Despite its pending merger with hardware provider Compaq Computer Corp., Hewlett-Packard Co. today will reassert itself as a major software company when it introduces some 45 new or enhanced offerings targeting the data center, middleware and management.
HP, in its second big attempt this year to assert its presence in the software arena, will gather all the components of its news under an integrated services management banner, with HPs NetAction middleware line providing the service creation and delivery tools and its OpenView line providing the service assurance and usage management.
But the centerpiece of HPs news is a bundling of software and services aimed at helping service providers and enterprises gain greater efficiency out of the data center. The HP Utility Data Center is a combination of software and services designed to virtualize a data center, allowing resources to be directed at will to meet the shifting demands of individual applications. HP officials assert that instead of having to provision servers and storage to meet peak utilization of each application, users can provision for average utilization and direct unused resources to meet peak demand on the fly.
“We move average utilization from 35 to 75 percent,” claimed Nick van der Zweep, marketing director at HP, in Cupertino, Calif. “The software in the management system ties it all together, knows which systems are doing what, and can reallocate resources on the fly.”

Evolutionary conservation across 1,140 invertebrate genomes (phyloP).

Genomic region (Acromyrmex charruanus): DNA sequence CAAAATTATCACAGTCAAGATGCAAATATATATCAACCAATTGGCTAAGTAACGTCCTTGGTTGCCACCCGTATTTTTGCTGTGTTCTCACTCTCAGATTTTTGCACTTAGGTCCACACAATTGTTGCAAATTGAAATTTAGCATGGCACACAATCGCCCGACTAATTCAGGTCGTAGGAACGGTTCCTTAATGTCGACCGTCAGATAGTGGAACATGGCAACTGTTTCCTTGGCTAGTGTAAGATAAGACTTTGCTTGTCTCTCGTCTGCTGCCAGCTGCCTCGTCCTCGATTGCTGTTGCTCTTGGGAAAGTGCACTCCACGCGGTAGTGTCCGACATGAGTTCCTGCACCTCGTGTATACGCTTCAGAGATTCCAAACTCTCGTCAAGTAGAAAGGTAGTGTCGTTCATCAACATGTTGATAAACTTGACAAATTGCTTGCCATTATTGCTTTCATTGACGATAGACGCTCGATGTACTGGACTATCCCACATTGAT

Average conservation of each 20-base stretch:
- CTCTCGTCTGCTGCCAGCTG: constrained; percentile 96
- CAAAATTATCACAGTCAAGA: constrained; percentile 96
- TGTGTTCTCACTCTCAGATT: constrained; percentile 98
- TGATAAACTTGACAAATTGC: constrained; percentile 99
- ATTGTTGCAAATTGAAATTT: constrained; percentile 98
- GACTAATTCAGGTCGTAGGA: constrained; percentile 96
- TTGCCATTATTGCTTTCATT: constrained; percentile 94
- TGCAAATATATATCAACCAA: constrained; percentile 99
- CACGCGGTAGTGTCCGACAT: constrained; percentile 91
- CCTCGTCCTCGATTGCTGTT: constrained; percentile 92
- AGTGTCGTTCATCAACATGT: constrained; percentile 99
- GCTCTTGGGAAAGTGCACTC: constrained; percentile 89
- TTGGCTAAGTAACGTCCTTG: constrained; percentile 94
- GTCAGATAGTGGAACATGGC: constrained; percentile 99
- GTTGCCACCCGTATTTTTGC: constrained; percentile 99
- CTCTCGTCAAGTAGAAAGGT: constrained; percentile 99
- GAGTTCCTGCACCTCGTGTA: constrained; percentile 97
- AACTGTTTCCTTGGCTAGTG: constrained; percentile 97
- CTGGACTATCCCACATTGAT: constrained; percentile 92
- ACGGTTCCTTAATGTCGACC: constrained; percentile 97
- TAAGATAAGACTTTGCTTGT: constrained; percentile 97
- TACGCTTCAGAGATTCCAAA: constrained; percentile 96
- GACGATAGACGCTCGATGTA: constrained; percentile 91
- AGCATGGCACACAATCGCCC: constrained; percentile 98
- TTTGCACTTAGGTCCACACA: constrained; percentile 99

The problem HP is addressing is a big source of frustration for data center operators. “There are many times I wished I could turn off existing infrastructure and recoup those dollars when Im not using it,” said Mark Whatman, chief architect for infrastructure architecture at Avaya Inc., in Maitland, Fla. “Using what I need when I need it would let me budget more efficiently. I wouldnt have to buy eight CPUs because I need it for one week a year.”
That shifting is done through HPs new Utility Controller Software, which generically views data center resources as storage, network or computing devices. The controller software includes a Resource Abstraction Layer (RAL) driver that allows different hardware to be recognized by the system. Each device requires a RAL to be recognized. HP created RAL drivers for all of its computer systems and storage products, as well as for products from EMC Corp., Sun Microsystems Inc., Cisco Systems Inc., Brocade Communications Inc., ADIC Pathlight and Foundry Networks Inc. HP will also create custom RAL drivers on a case-by-case basis, and it is working with partners who will create their own RAL drivers.
“Conceptually, it sounds to me like theyre addressing a requirement weve already had to build for ourselves, which was very painful,” said Doug Carwardine, vice president of business development at Nuvo Network Management Inc., a management service provider in Ottawa, Ontario. “Its a real technical challenge to build a data center that lets you share the economies of scale. We managed to do it, but it wasnt easy,” said Carwardine, who was briefed on the news.
“Its the right idea at the right time,” said Albert Grychowski, chief operating officer at Anobi Technology Corp., in Chicago. Although he believes that it “has a chance to succeed,” Grychowski said there will be “gotchas” in the early stages of deployment